By David Oeters, Corporate Communications with CIMx Software
For production, the goal shouldn’t be minimizing quality escapes, but eliminating them, and that requires the deep understanding of processes you only get with an MES.
A few months ago, I needed my furnace repaired. Winters in Ohio can be brutally cold, and we needed a solution fast. The repair company rushed the replacement part from a warehouse in Arizona (because the best place to keep furnace supplies is in the brutal heat of Arizona), only to have the part arrive broken.
I was furious (and still cold), the repair company apologetic, and the manufacturer defensive. After looking at potential solutions, we ended up going with another part supplier. This single, broken furnace part led to a lost sale, a potentially lost customer (the repair company didn’t know if they could use the supplier again), additional charges, and a lot of aggravation – all because of a part that didn’t work.
As a manufacturer, how do you let a part out the door that doesn’t work? With so much potential risk, how do you not have processes in place for ensuring problems like this don’t happen? The repair company tested the part the minute they received it, and quickly realized it wasn’t going to work. It wasn’t broken, there was a problem with the manufacturing – a problem quality control should have caught.
Identifying the Source of Quality Escapes
The problem in situations like this isn’t really the processes, but the lack of shop floor visibility. They don’t know what happens between the time an order comes in and the moment it ships, so unless EVERY single part is checked, there is going to be errors and problems that slip through.
For these manufacturers, quality control is reactive, rather than proactive. Broken parts are (hopefully) found and removed before they are shipped, preventing the immediate problems but ensuring you deal with the same issues again and again in the future.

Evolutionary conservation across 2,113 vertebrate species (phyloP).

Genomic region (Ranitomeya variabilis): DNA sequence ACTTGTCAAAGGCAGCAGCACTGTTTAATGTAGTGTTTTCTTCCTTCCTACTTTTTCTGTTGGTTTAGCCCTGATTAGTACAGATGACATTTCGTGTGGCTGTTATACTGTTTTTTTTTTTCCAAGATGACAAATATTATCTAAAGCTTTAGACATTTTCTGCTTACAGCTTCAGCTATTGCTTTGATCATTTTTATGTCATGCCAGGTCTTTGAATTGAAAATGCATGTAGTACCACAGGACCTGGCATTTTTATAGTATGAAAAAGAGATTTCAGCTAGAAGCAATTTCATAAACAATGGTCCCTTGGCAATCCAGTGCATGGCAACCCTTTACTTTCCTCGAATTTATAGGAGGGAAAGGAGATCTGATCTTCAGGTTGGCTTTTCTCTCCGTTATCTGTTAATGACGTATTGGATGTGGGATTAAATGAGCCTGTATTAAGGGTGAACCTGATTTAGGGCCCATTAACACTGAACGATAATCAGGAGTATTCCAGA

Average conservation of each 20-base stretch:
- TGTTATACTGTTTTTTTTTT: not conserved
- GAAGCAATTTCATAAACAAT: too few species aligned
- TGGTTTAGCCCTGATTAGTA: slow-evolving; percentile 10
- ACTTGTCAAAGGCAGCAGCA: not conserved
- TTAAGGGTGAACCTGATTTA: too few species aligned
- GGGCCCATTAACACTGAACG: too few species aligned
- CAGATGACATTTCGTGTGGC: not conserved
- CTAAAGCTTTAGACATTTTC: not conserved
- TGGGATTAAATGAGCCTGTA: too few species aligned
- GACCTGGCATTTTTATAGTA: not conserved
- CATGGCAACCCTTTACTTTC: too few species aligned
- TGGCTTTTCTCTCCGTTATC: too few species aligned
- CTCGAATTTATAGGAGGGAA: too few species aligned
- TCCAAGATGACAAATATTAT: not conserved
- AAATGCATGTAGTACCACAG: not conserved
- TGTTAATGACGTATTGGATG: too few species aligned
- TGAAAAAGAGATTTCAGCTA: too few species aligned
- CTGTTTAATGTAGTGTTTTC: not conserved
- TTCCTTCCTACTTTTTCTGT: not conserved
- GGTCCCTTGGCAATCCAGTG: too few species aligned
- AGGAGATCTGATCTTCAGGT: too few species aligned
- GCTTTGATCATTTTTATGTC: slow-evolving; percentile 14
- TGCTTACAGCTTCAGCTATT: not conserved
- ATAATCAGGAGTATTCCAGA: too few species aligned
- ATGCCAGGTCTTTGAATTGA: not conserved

The problem is not just broken products, but also parts or materials that don’t meet specs. Rework will mitigate this loss, but finding it later after the complete production run adds to the cost of the rework.
The real cost of quality defects is much larger than many manufacturers realize. In the end, the cost of defects is significantly higher than the cost of a comprehensive solution to eliminate the defects.
A Comprehensive Solution for Improved Quality
To effectively address quality control, and stop shipping broken parts, you need a solution with the power to address the entire manufacturing value chain. Consider this –a Quality Management System will give you tools for disposition programs and for analyzing data, but it won’t offer the process enforcement and automated feedback loops necessary to eliminate the root cause of errors. Better production planning will help the shop floor to do their work better, and a simple data collection system will give you more data to analyze. These systems are good at what they do, but none offer a complete solution capable of addressing the factors contributing to quality control problems.
Only an MES or paperless manufacturing system offers the complete manufacturing value chain visibility and control you need to truly address quality control.
With an MES, you have complete production visibility, with accurate and automated production records. With data collection, you can see in real time where the errors are occurring, and can design automated feedback loops to ensure problems are eliminated as they happen. You have control and visibility of the supply chain, ensuring parts and supplies meet exacting standards. By automating processes, monitoring production, and integrating best practices into production, you can begin to automate steps in a comprehensive quality control program that is a foundation of smart manufacturing.
This is what your customers have come to expect from a modern manufacturer, and there is no reason you can’t deliver what they expect.
Want to learn more, or see how you can start a modern quality control program, then contact CIMx for a personalized shop floor analysis with an application engineer – a simple first step to improving manufacturing quality.